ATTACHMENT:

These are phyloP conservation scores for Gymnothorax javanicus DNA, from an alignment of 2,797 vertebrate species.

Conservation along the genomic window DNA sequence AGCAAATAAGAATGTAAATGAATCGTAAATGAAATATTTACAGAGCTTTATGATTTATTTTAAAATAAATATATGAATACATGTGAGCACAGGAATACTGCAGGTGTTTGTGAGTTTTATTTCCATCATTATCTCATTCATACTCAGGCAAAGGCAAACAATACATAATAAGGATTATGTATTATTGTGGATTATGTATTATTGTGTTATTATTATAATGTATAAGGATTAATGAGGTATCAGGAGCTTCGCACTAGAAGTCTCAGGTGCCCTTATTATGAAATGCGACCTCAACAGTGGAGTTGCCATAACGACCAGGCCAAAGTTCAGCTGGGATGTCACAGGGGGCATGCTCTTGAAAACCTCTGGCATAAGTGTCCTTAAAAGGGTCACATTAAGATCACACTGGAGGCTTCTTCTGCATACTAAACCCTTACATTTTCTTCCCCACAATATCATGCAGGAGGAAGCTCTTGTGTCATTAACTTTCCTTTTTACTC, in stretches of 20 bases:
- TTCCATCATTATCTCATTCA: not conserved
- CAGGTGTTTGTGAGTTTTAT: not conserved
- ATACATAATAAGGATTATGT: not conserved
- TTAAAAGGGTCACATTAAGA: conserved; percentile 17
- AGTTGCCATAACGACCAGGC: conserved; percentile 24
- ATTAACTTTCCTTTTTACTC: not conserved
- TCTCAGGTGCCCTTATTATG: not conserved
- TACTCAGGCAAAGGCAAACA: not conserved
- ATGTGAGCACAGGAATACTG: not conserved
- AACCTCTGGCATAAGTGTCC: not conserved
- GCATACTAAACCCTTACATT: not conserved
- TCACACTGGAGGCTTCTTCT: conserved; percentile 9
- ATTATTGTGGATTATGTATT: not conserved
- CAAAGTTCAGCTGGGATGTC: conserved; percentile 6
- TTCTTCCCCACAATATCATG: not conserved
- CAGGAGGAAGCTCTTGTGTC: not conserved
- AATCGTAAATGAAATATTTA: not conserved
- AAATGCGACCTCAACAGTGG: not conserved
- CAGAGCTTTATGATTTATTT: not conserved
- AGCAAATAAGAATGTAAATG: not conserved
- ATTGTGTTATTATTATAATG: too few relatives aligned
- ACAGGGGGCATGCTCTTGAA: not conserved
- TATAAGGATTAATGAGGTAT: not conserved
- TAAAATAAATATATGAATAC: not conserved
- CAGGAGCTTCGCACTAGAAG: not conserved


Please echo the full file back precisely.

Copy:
These are phyloP conservation scores for Gymnothorax javanicus DNA, from an alignment of 2,797 vertebrate species.

Conservation along the genomic window DNA sequence AGCAAATAAGAATGTAAATGAATCGTAAATGAAATATTTACAGAGCTTTATGATTTATTTTAAAATAAATATATGAATACATGTGAGCACAGGAATACTGCAGGTGTTTGTGAGTTTTATTTCCATCATTATCTCATTCATACTCAGGCAAAGGCAAACAATACATAATAAGGATTATGTATTATTGTGGATTATGTATTATTGTGTTATTATTATAATGTATAAGGATTAATGAGGTATCAGGAGCTTCGCACTAGAAGTCTCAGGTGCCCTTATTATGAAATGCGACCTCAACAGTGGAGTTGCCATAACGACCAGGCCAAAGTTCAGCTGGGATGTCACAGGGGGCATGCTCTTGAAAACCTCTGGCATAAGTGTCCTTAAAAGGGTCACATTAAGATCACACTGGAGGCTTCTTCTGCATACTAAACCCTTACATTTTCTTCCCCACAATATCATGCAGGAGGAAGCTCTTGTGTCATTAACTTTCCTTTTTACTC, in stretches of 20 bases:
- TTCCATCATTATCTCATTCA: not conserved
- CAGGTGTTTGTGAGTTTTAT: not conserved
- ATACATAATAAGGATTATGT: not conserved
- TTAAAAGGGTCACATTAAGA: conserved; percentile 17
- AGTTGCCATAACGACCAGGC: conserved; percentile 24
- ATTAACTTTCCTTTTTACTC: not conserved
- TCTCAGGTGCCCTTATTATG: not conserved
- TACTCAGGCAAAGGCAAACA: not conserved
- ATGTGAGCACAGGAATACTG: not conserved
- AACCTCTGGCATAAGTGTCC: not conserved
- GCATACTAAACCCTTACATT: not conserved
- TCACACTGGAGGCTTCTTCT: conserved; percentile 9
- ATTATTGTGGATTATGTATT: not conserved
- CAAAGTTCAGCTGGGATGTC: conserved; percentile 6
- TTCTTCCCCACAATATCATG: not conserved
- CAGGAGGAAGCTCTTGTGTC: not conserved
- AATCGTAAATGAAATATTTA: not conserved
- AAATGCGACCTCAACAGTGG: not conserved
- CAGAGCTTTATGATTTATTT: not conserved
- AGCAAATAAGAATGTAAATG: not conserved
- ATTGTGTTATTATTATAATG: too few relatives aligned
- ACAGGGGGCATGCTCTTGAA: not conserved
- TATAAGGATTAATGAGGTAT: not conserved
- TAAAATAAATATATGAATAC: not conserved
- CAGGAGCTTCGCACTAGAAG: not conserved